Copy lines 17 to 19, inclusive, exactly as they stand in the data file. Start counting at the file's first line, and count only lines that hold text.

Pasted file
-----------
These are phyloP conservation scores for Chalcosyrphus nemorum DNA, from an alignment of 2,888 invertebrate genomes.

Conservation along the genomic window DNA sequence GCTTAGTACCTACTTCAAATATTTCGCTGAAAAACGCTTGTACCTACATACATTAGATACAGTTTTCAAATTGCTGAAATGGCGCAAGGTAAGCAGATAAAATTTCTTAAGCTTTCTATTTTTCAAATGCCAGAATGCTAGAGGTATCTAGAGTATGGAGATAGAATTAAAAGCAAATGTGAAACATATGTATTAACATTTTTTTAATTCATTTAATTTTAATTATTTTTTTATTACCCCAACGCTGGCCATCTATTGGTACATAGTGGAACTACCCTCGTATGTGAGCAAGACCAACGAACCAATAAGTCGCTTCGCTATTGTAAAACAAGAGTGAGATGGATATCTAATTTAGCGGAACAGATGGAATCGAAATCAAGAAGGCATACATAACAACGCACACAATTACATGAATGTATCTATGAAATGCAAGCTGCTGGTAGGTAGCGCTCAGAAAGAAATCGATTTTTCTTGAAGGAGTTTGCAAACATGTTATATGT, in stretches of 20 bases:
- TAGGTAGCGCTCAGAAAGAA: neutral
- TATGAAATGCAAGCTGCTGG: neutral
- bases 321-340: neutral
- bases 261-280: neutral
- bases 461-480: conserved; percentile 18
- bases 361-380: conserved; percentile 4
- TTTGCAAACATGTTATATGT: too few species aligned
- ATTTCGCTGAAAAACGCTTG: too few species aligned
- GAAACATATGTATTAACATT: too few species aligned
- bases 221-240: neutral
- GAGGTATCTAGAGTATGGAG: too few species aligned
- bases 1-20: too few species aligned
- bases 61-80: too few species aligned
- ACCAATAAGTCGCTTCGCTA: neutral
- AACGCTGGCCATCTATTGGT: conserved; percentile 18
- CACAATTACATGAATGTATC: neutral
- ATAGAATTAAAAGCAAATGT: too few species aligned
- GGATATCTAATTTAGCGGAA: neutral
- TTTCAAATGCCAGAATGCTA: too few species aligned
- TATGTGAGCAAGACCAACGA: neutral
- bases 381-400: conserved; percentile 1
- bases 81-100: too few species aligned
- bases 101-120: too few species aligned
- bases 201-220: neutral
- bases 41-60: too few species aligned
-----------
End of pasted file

- AACGCTGGCCATCTATTGGT: conserved; percentile 18
- CACAATTACATGAATGTATC: neutral
- ATAGAATTAAAAGCAAATGT: too few species aligned